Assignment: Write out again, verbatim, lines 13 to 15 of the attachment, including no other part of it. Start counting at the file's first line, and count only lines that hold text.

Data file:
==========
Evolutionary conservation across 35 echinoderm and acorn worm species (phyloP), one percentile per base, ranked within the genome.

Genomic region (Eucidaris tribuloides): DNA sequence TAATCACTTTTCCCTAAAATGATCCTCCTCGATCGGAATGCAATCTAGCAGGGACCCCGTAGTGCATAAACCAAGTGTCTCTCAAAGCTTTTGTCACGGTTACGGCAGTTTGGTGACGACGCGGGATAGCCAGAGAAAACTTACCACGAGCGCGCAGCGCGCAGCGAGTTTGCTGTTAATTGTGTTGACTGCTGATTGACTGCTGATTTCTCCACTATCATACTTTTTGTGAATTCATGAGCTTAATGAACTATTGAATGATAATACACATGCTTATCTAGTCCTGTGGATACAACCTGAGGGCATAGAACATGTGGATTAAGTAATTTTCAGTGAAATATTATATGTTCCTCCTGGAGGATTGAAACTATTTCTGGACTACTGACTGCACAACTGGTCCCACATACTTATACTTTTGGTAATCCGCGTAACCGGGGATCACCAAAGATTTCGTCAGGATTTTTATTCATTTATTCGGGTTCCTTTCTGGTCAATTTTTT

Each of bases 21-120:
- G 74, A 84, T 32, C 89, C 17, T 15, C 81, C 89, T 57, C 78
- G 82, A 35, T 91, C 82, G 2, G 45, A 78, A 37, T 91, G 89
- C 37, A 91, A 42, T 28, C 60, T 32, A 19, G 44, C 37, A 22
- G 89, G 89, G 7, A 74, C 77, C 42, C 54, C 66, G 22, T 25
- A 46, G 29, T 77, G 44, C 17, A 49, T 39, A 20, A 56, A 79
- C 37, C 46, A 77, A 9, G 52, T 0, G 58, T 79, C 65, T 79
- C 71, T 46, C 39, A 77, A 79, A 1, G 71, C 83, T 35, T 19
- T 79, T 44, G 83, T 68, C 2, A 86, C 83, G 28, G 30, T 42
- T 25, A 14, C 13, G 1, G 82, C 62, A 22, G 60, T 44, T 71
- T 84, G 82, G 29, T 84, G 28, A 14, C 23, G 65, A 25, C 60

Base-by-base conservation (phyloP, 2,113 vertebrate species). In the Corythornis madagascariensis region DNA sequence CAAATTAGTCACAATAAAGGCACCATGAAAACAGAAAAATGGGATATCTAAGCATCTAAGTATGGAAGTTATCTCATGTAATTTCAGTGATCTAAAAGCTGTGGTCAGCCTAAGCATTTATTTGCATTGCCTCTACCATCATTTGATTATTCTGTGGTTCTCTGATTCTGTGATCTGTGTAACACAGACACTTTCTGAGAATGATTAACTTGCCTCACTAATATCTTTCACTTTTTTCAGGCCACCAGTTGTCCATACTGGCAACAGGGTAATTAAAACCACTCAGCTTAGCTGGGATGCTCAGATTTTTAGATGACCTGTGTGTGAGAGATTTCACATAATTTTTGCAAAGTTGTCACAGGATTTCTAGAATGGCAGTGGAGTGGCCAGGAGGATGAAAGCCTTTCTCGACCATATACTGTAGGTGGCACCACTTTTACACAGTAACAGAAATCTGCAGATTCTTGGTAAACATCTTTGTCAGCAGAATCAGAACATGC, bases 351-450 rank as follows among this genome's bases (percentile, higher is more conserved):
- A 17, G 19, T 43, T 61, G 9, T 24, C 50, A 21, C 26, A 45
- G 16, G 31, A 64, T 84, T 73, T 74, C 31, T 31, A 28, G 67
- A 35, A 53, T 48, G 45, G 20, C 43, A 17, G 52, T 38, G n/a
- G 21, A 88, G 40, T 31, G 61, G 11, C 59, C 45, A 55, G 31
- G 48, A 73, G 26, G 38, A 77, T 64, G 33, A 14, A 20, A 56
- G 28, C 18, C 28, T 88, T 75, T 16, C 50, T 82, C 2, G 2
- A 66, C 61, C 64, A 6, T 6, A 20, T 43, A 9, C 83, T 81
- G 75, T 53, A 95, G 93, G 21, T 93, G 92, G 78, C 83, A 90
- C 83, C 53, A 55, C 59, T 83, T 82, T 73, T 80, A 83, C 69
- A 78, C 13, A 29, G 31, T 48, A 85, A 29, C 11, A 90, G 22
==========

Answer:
- T 84, G 82, G 29, T 84, G 28, A 14, C 23, G 65, A 25, C 60

Base-by-base conservation (phyloP, 2,113 vertebrate species). In the Corythornis madagascariensis region DNA sequence CAAATTAGTCACAATAAAGGCACCATGAAAACAGAAAAATGGGATATCTAAGCATCTAAGTATGGAAGTTATCTCATGTAATTTCAGTGATCTAAAAGCTGTGGTCAGCCTAAGCATTTATTTGCATTGCCTCTACCATCATTTGATTATTCTGTGGTTCTCTGATTCTGTGATCTGTGTAACACAGACACTTTCTGAGAATGATTAACTTGCCTCACTAATATCTTTCACTTTTTTCAGGCCACCAGTTGTCCATACTGGCAACAGGGTAATTAAAACCACTCAGCTTAGCTGGGATGCTCAGATTTTTAGATGACCTGTGTGTGAGAGATTTCACATAATTTTTGCAAAGTTGTCACAGGATTTCTAGAATGGCAGTGGAGTGGCCAGGAGGATGAAAGCCTTTCTCGACCATATACTGTAGGTGGCACCACTTTTACACAGTAACAGAAATCTGCAGATTCTTGGTAAACATCTTTGTCAGCAGAATCAGAACATGC, bases 351-450 rank as follows among this genome's bases (percentile, higher is more conserved):
- A 17, G 19, T 43, T 61, G 9, T 24, C 50, A 21, C 26, A 45